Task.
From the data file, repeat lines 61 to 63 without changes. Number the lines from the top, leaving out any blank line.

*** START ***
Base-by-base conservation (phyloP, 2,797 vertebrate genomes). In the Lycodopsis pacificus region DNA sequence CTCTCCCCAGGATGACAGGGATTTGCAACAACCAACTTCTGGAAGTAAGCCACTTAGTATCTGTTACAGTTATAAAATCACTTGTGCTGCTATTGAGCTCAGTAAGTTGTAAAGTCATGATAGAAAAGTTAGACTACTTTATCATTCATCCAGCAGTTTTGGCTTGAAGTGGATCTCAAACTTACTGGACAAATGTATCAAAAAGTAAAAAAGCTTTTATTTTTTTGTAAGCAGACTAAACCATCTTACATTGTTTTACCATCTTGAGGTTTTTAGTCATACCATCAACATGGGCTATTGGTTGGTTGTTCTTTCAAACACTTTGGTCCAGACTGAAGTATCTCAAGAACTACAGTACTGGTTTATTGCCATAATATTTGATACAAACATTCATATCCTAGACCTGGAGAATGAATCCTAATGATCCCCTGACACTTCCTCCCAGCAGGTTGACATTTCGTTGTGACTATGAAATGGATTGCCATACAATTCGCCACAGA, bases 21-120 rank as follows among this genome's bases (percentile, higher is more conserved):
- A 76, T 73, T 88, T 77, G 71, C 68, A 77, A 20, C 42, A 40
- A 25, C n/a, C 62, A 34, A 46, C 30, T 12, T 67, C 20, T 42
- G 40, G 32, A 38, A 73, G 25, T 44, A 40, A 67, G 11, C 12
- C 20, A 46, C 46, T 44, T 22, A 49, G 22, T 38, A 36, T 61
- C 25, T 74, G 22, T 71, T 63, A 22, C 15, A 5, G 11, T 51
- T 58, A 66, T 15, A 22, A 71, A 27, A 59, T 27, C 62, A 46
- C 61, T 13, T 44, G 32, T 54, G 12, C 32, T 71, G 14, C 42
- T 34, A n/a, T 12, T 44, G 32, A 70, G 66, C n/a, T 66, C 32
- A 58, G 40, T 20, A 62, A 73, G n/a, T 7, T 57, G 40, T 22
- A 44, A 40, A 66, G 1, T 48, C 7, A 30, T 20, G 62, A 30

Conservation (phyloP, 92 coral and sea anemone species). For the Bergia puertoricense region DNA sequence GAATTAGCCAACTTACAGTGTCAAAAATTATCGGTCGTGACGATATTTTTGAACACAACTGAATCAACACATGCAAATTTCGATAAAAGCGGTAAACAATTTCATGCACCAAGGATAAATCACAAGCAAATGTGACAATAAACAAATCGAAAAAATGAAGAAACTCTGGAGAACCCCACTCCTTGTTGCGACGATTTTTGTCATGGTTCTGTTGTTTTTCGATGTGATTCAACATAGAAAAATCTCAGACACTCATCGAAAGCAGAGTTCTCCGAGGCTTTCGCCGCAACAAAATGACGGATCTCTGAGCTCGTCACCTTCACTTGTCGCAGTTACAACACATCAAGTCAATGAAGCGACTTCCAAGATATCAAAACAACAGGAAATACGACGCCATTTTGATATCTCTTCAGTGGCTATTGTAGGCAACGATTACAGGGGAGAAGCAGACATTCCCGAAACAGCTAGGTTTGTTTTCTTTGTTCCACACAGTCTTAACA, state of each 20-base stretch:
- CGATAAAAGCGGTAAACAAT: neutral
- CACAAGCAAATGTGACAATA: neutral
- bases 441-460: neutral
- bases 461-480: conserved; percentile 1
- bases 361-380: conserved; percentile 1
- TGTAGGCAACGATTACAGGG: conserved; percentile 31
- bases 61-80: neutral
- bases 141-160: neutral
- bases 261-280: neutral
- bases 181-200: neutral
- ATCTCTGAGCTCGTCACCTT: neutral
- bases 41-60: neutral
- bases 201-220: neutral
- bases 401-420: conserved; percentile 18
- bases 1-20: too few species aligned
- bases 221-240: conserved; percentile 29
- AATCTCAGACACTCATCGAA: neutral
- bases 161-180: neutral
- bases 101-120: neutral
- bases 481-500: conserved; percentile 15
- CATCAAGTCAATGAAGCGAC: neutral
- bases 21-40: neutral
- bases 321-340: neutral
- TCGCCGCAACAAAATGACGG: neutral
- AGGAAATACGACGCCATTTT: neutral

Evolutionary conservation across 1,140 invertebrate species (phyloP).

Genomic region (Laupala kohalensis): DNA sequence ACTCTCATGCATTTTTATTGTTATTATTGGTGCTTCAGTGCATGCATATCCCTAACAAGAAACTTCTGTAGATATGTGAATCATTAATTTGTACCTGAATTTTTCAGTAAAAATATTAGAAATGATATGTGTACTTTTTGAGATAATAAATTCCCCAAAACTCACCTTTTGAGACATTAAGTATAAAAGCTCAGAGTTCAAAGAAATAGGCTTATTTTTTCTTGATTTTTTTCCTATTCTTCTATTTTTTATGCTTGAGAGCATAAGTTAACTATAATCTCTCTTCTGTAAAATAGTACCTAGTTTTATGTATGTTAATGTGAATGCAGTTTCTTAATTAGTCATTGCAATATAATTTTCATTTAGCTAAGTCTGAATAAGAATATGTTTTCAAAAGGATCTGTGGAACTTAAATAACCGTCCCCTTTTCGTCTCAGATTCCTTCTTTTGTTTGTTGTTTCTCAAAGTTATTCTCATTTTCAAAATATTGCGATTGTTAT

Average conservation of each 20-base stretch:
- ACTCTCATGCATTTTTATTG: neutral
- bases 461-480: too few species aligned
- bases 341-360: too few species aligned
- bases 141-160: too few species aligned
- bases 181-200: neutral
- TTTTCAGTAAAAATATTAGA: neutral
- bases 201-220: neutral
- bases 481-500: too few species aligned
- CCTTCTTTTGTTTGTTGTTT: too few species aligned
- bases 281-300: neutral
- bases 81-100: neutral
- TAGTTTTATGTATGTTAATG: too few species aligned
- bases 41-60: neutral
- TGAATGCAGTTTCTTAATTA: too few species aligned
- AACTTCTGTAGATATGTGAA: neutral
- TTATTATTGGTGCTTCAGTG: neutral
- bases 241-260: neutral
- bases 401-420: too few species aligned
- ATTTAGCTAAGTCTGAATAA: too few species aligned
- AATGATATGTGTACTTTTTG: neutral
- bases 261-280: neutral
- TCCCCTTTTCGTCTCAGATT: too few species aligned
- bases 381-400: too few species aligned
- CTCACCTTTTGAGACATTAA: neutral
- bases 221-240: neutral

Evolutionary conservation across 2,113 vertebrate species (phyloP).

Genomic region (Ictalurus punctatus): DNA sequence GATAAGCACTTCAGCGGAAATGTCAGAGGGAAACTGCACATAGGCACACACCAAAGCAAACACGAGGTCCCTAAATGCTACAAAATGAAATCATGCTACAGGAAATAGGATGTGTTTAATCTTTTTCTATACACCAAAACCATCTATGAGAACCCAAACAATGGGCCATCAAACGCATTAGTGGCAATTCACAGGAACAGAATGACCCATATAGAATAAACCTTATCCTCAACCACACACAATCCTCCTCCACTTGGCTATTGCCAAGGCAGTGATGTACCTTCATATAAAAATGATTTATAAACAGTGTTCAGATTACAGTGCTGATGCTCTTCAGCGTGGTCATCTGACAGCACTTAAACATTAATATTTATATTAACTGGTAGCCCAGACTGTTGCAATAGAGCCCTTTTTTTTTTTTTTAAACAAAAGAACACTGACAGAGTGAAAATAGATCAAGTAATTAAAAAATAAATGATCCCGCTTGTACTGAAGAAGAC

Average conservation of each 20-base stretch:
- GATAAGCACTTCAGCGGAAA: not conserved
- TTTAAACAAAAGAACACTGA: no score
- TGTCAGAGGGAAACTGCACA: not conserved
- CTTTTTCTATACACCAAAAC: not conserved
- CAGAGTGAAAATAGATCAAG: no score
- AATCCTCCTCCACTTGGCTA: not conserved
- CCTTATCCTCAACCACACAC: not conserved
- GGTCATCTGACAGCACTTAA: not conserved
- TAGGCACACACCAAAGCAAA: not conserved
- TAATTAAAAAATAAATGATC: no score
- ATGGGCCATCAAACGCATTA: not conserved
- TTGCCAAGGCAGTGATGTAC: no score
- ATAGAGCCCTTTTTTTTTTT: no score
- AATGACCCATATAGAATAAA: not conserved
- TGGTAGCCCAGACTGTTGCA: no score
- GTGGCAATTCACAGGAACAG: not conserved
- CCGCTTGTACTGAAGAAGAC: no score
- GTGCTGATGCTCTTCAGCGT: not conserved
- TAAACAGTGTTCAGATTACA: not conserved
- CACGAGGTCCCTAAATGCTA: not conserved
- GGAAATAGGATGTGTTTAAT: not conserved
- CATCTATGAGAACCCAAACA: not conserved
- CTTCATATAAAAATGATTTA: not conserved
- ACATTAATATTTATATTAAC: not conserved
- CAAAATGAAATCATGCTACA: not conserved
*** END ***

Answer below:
- bases 261-280: neutral
- TCCCCTTTTCGTCTCAGATT: too few species aligned
- bases 381-400: too few species aligned